We live in a society that promotes the idea that as individuals we all have the right and ability to realize our dreams through our own hard work and effort.  But when you peel back the layers of that notion, you find that we are a nation of individuals who stand on the shoulders of those who have come before us.  David Horwitt (2008) reminds us that every society employs myths in order to explain how those who are privileged are more deserving that those who are not.  In his essay, “This Hard-Earned Money Comes Stuffed in Their Genes,” Horwitt discusses the multiple ways in which people gain advantage through no effort of their own.  A primary means of unearned gains is inheritance.  Though he cites a Forbes article about the wealthiest 400 people who largely inherited their wealth, consider the more typical types of inheritance: a house that is passed down, or jewelry, stocks and bonds, property, vehicles, and so on.  These are all units of wealth that lessen the burden upon the individual who now has a commodity simply because the parent left it to the child.  Another form of this is a business.  Lucrative or not, it is collateral that can be negotiated for personal profit and gain.  Other, less obvious advances are college admissions.  Many colleges and universities (particularly those top-ranked colleges and university) admit just as many legacy applicants as they do non-legacy applicants.  Today, getting into a college or university has become increasingly important.   Even with our current downturn, those who have a college education have lower rates of unemployment[1] 5.4% in comparison to 10.3% for those who only have a high school diploma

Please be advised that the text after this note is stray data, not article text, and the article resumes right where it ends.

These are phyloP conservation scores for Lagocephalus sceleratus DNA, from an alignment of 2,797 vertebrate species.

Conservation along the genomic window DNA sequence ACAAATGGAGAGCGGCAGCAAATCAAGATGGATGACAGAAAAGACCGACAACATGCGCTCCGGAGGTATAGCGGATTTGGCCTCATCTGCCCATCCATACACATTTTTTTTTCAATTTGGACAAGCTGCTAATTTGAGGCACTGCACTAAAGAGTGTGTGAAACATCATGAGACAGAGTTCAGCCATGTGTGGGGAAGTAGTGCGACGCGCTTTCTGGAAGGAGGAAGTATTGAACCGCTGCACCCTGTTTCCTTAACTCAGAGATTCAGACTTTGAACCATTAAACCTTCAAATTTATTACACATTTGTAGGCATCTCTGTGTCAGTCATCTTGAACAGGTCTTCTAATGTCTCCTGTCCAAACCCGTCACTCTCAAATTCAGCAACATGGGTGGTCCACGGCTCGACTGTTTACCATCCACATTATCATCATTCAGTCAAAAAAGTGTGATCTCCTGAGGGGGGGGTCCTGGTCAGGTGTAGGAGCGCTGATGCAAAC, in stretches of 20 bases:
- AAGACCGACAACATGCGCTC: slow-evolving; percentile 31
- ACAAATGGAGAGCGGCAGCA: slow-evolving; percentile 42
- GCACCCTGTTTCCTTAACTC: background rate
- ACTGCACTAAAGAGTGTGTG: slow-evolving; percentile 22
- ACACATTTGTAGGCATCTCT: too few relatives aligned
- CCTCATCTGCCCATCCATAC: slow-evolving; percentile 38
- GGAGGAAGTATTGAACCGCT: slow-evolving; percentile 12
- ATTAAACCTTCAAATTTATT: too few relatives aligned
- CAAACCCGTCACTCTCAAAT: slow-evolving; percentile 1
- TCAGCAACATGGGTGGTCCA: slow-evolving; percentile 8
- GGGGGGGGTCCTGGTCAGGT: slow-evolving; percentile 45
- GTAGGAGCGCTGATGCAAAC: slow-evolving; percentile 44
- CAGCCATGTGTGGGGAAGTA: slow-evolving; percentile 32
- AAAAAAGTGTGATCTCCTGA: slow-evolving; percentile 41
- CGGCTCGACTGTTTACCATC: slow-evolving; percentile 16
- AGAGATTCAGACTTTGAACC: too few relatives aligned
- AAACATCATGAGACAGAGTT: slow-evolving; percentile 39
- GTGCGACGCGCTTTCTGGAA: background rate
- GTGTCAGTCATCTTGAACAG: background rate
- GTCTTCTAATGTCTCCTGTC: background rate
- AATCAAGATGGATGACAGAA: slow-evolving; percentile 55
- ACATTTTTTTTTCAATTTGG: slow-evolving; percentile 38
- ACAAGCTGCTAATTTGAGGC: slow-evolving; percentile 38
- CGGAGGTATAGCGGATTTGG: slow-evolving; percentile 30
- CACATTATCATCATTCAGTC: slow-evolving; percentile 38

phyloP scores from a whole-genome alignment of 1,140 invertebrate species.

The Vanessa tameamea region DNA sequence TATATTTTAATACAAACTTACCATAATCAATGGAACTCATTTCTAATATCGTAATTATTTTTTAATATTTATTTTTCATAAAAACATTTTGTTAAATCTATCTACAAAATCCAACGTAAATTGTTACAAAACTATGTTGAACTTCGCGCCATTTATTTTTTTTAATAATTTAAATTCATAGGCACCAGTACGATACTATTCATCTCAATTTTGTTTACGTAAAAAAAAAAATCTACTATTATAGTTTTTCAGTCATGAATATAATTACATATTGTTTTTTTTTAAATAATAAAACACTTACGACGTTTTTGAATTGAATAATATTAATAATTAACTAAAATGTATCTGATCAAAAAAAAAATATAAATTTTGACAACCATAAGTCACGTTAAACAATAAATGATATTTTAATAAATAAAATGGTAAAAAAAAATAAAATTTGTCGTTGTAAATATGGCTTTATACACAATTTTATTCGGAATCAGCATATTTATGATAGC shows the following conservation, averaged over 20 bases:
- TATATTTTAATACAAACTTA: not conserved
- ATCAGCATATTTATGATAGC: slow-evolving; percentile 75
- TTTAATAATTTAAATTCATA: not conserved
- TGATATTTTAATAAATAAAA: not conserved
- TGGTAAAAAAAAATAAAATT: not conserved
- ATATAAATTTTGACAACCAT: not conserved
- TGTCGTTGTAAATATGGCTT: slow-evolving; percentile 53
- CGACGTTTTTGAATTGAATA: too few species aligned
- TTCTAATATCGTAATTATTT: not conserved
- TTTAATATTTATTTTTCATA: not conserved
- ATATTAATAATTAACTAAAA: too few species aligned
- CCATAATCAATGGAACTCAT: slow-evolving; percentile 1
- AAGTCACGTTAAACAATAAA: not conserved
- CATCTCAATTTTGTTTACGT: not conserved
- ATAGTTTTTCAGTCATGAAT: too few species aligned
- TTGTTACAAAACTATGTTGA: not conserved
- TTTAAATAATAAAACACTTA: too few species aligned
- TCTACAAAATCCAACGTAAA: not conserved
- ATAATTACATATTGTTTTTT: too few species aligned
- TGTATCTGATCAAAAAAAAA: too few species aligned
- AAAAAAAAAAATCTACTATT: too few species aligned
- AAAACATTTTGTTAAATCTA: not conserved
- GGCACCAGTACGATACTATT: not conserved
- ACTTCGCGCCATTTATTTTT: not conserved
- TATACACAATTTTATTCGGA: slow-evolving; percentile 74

We are suffering from an unprecedented economic shift.  We are no longer alone, but are competing for jobs in a global economy where no one is safe.  However, for me the great concern is the jobless rate among people of color.  According to the BLS Monthly Labor Review (2011), although the fourth-quarter unemployment rate for Whites fell by .05% to 8.7% it remained in the double digits for African Americans and Hispanics at 15.8% and 12.9%.  Prevailing myths may try to convince us that the disproportionate rates among people of color is due to their lack of educational attainment and experience, but as the recent settlement of a 1995 lawsuit against the Chicago firefighter’s entrance exam demonstrates, African American applicants who otherwise qualified[2] were not hired or denied promotions.  As a result, the Chicago Fire Department will have to hire 111 firefighters between now and March 2012 as well as pay the remaining 6000 candidates $5000.[3]